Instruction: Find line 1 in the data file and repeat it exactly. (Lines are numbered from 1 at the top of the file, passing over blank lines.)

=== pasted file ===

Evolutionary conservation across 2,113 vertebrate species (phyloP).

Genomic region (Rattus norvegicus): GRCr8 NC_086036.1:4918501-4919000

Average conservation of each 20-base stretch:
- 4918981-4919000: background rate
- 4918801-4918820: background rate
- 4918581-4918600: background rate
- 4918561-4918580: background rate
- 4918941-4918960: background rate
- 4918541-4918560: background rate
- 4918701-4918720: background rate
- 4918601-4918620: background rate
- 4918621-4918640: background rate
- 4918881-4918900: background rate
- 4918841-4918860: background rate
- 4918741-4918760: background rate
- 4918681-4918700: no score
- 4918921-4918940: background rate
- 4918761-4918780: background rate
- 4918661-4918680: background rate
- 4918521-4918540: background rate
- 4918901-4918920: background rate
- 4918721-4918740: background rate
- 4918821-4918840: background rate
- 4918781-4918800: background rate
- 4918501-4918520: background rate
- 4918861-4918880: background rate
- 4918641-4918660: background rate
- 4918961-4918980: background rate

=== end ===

Evolutionary conservation across 2,113 vertebrate species (phyloP).